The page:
//I've noticed that in my document the bytes don't match up with the right notes.  I must've accidentally stepped on the equation while working on the document. 

G :D :D D NEWS: I miscalc'd before, I think I was looking at the wrong ROM bank.  We've got over 8,700 bytes of free space!  We can fit 20 more songs easy!  On the down side I should head backwards to rework my dinky loops into fuller songs. 

Awesome.  That's good news!  Hopefully we don't have to do any crazy bankswitching at all!  BTW, I've traced through a little ways and found the note tables.  This should help you sequencing the songs.  The note table actually has a big error too, so three notes in octave 2 are completely wrong.  To fix this, please change the following bytes in the ROM:

1ADBB: from 04 to 03
1ADBC: from 04 to 03
1ADBD: from 04 to 03

Note Table:
Acceptable values: #$40-#$80.  Note that NES octaves start at A, not C.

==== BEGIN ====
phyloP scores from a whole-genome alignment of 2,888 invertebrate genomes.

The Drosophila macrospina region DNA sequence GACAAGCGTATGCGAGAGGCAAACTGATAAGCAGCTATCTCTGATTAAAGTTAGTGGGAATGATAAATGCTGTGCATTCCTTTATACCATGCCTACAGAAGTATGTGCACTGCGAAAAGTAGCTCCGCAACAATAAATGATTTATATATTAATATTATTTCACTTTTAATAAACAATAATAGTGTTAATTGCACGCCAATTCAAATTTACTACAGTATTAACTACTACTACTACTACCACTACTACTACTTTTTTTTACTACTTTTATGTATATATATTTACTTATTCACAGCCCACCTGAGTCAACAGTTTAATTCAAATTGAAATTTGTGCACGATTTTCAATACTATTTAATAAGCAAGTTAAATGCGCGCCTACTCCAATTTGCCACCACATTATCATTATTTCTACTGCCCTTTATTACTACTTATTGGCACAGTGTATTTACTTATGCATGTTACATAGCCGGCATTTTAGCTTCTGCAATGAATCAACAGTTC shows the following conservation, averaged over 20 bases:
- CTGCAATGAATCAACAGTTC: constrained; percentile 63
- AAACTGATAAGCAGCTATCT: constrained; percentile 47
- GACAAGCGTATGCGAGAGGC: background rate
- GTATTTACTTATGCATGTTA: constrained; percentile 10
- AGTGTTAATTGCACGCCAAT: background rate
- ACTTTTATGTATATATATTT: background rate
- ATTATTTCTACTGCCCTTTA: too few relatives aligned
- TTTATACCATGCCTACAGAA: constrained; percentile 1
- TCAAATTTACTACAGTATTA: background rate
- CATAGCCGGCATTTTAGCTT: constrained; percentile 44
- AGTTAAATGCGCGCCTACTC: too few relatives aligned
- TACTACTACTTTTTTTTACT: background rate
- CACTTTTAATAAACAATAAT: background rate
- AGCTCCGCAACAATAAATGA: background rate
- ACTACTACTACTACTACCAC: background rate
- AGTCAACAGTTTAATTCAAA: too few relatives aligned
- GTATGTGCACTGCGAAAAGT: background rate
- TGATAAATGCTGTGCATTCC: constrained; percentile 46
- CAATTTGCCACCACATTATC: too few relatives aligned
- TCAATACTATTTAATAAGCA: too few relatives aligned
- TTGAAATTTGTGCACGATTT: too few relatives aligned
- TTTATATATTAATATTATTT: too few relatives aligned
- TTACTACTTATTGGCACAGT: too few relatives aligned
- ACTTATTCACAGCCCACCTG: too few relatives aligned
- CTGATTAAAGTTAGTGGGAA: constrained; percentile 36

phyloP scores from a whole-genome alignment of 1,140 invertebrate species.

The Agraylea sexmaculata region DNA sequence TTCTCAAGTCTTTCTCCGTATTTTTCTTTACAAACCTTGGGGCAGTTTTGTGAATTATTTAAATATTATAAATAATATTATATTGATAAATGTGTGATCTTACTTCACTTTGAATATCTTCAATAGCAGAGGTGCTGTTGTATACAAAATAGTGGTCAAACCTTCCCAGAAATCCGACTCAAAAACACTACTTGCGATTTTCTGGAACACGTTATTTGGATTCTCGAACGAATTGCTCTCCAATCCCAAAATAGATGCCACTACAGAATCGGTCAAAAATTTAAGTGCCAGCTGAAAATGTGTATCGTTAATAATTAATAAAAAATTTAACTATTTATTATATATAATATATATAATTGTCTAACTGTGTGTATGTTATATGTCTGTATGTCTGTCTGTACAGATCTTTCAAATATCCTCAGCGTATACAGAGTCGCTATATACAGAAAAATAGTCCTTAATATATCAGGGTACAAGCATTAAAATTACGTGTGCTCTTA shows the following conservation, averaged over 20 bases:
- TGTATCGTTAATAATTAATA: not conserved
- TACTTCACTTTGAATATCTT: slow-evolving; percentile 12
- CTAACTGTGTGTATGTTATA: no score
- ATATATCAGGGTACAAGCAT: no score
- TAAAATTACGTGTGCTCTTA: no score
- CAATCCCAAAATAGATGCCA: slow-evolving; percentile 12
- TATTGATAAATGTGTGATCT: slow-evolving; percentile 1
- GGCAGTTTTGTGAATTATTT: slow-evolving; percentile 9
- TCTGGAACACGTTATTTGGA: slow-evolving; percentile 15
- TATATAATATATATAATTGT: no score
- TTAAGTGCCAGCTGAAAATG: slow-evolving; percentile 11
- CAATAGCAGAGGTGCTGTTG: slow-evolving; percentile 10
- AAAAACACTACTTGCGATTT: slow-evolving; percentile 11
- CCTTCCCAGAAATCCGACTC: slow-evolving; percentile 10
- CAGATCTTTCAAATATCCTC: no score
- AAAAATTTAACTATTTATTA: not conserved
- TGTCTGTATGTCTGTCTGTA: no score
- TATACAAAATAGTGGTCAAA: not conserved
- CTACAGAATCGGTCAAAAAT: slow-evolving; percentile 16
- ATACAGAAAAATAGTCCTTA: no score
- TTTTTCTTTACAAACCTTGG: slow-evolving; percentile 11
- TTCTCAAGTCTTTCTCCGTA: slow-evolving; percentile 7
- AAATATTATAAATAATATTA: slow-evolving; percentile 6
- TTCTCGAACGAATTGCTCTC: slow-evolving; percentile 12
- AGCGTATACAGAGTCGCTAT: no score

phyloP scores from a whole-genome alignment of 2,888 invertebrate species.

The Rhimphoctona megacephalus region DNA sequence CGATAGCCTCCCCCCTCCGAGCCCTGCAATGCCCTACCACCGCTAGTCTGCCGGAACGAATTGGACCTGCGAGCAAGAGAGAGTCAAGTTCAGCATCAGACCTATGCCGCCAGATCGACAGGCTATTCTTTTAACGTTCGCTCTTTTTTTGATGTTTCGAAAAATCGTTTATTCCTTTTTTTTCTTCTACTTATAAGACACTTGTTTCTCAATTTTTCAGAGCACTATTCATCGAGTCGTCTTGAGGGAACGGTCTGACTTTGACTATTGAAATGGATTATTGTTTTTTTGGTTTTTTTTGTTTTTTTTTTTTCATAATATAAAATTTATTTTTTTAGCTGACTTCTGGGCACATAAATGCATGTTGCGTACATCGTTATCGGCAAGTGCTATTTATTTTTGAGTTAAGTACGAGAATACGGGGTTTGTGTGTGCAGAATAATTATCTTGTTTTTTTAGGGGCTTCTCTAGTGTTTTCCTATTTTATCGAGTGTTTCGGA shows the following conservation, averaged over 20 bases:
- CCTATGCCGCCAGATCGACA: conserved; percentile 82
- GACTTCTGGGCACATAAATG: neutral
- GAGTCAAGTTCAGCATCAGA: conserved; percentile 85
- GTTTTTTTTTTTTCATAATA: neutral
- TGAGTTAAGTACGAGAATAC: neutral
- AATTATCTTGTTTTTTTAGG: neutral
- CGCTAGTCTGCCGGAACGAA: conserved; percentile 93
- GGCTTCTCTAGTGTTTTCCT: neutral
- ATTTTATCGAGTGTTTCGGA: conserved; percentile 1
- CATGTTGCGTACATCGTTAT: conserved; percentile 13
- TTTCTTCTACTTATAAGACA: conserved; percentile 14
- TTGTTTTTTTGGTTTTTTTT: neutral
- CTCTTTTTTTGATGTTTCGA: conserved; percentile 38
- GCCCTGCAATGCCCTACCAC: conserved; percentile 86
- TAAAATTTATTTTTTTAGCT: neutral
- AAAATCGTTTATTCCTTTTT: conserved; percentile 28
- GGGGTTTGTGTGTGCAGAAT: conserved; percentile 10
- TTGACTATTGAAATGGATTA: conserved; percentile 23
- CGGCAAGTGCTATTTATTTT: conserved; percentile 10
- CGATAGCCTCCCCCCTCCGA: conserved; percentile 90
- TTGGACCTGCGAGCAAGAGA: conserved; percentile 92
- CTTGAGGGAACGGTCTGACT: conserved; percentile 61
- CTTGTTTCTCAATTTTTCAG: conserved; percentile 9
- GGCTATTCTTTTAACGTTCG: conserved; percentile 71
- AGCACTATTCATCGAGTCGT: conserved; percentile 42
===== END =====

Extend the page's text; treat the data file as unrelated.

Octave 1
40: A
41: A#
42: B
43: C
44: C#
45: D
46: D#
47: E
48: F
49: F#
4A: G
4B: G#

Octave 2:
4C: A
4D: A#
4E: B
4F: C
50: C#
51: D
52: D#
53: E
54: F
55: F#
56: G
57: G#

Octave 3:
58: A
59: A#
5A: B
5B: C
5C: C#
5D: D
5E: D#
5F: E
60: F
61: F#
62: G
63: G#

Octave 4:
64: A
65: A#
66: B
67: C
68: C#
69: D
6A: D#
6B: E
6C: F
6D: F#
6E: G
6F: G#

Octave 5
70: A
71: A#
72: B
73: C
74: C#
75: D
76: D#
77: E
78: F
79: F#
7A: G
7B: G#

Octave 6
7C: A
7D: A#
7E: B
7F: C
80: C#

Lindblum

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Re: Project: FF7 NES Upgrade
« Reply #72 on: March 05, 2009, 09:49:51 pm »
My new table is *almost* like that, except I have 0x40 start at G# instead of A.  I'm still confused, it doesn't seem like I could be fooled by a half step so easily. 
Note123456
A0x410x4D0x590x650x710x7D
A#0x420x4E0x5A0x660x720x7E
B0x430x4F0x5B0x670x730x7F
C0x440x500x5C0x680x740x80